Sunday, September 30, 2012

Review: "Stranglehold" by Jack Ketchum

Maybe it is because of my somewhat fragile emotional state after a terrible breakup about a month ago that I haven’t quite gotten over, but I think this time, Jack Ketchum went to far with his novel Stranglehold. I have always respected Jack Ketchum for his willingness to tread deep within the scum sodden underbelly of American life with novels like The Lost and The Girl Next Door, but I find that at least those books have a moral lesson about the importance of doing what is right, but this book I found it hard to find any kind of moral center. This was just a dark, angry, twisted look into an innocent person being let down by the system. It is still good, but it totally rubbed me the wrong way, and will stick with me for a long time. It starts off with a woman, to quell her crying baby, tries to dunk its head in the toilet. We find out this baby is Arthur Danse, who grows into a reprehensible monster determined to show people how awful this world can be. We then meet Lydia, a nurse with a history of being walked on by the men in her life. And when she meets Arthur at a wedding, it is a match made in hell. He abuses her emotionally than physically, culminating in a divorce and a custody battle where a crazy yet keen Arthur manipulates the system to get their son Robert, who hides a terrible, revolting secret about Arthur that is truly stomach turning. That revelation, mixed with a horrendously downbeat ending, make this book a hard, devastating read I don’t ever want to go through again. Like I said it is good, but it truly was not what I needed at this point in my life.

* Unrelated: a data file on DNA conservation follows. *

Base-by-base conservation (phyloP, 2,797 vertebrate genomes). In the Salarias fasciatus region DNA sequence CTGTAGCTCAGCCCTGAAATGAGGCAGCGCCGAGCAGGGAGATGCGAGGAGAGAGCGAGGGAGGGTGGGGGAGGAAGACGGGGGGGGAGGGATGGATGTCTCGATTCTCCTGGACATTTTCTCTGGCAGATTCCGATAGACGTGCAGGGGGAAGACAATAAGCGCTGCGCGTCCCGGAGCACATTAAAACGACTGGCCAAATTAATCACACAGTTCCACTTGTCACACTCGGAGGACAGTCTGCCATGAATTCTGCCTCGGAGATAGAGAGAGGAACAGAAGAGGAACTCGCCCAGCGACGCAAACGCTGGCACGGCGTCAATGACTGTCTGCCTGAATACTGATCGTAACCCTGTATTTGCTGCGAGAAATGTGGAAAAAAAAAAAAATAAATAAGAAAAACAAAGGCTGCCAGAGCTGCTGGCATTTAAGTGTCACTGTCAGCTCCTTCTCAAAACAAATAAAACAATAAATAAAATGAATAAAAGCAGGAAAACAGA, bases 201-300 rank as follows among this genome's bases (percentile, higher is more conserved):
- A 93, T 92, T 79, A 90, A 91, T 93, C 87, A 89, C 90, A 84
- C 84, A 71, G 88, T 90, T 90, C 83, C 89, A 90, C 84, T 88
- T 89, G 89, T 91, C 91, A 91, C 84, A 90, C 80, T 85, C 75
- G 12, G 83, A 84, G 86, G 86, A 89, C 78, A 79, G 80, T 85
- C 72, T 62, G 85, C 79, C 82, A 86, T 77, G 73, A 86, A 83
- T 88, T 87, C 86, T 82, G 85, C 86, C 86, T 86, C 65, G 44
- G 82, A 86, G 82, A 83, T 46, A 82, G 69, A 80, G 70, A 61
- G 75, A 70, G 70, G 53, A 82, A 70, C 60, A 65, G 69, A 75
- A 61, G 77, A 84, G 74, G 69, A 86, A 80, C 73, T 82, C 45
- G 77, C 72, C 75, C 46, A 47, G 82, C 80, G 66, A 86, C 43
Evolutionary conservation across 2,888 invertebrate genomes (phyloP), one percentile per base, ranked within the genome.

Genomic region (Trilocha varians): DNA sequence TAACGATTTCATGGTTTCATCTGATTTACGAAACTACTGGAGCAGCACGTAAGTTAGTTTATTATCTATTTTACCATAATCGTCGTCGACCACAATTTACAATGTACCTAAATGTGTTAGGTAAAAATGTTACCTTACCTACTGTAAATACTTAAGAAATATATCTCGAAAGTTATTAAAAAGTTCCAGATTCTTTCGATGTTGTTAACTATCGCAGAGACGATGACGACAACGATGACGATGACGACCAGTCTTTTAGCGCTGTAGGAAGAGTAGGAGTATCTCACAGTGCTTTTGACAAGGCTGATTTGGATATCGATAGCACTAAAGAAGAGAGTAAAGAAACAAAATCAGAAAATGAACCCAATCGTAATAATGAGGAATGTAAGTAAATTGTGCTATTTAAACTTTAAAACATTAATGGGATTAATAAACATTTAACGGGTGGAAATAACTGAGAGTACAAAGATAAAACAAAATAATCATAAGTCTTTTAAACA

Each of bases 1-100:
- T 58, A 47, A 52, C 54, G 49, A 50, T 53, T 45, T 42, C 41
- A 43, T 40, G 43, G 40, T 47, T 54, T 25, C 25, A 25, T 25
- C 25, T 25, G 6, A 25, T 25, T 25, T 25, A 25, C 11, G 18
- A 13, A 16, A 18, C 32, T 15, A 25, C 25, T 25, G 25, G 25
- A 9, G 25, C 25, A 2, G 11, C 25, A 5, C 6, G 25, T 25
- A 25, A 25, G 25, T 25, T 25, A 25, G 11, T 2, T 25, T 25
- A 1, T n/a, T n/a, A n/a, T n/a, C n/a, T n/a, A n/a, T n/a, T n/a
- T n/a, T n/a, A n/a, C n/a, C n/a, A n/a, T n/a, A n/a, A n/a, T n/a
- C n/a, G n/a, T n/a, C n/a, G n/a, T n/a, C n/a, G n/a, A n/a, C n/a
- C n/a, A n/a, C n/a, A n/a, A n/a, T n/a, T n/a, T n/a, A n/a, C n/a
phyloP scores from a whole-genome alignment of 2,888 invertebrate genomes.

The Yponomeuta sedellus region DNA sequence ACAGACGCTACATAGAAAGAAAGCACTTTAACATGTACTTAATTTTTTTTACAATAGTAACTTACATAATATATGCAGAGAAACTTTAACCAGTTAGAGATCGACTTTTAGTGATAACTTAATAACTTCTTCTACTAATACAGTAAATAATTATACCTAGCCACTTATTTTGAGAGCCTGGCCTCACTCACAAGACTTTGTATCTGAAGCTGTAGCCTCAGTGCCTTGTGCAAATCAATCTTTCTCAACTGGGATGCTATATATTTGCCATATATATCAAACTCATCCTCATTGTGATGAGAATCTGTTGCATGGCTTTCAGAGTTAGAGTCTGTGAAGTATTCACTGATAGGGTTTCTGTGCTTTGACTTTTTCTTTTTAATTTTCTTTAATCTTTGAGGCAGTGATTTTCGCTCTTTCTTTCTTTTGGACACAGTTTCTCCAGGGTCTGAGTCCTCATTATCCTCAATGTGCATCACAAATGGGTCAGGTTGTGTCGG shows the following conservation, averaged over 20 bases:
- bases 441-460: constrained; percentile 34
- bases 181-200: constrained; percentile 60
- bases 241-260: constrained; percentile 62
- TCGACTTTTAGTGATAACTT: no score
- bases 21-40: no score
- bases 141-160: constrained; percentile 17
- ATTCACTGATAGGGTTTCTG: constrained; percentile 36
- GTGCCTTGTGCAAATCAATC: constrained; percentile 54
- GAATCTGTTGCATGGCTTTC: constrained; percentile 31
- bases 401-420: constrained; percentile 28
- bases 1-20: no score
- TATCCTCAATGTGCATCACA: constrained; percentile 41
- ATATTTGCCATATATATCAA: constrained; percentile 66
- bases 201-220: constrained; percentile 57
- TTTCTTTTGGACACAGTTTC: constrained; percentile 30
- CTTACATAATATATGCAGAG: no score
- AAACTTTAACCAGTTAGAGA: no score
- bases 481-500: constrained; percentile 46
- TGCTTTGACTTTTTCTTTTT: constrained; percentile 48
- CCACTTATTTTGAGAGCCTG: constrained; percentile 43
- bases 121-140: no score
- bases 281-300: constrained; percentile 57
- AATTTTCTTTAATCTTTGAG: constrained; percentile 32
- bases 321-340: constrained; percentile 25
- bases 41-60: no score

Rating: 4/5

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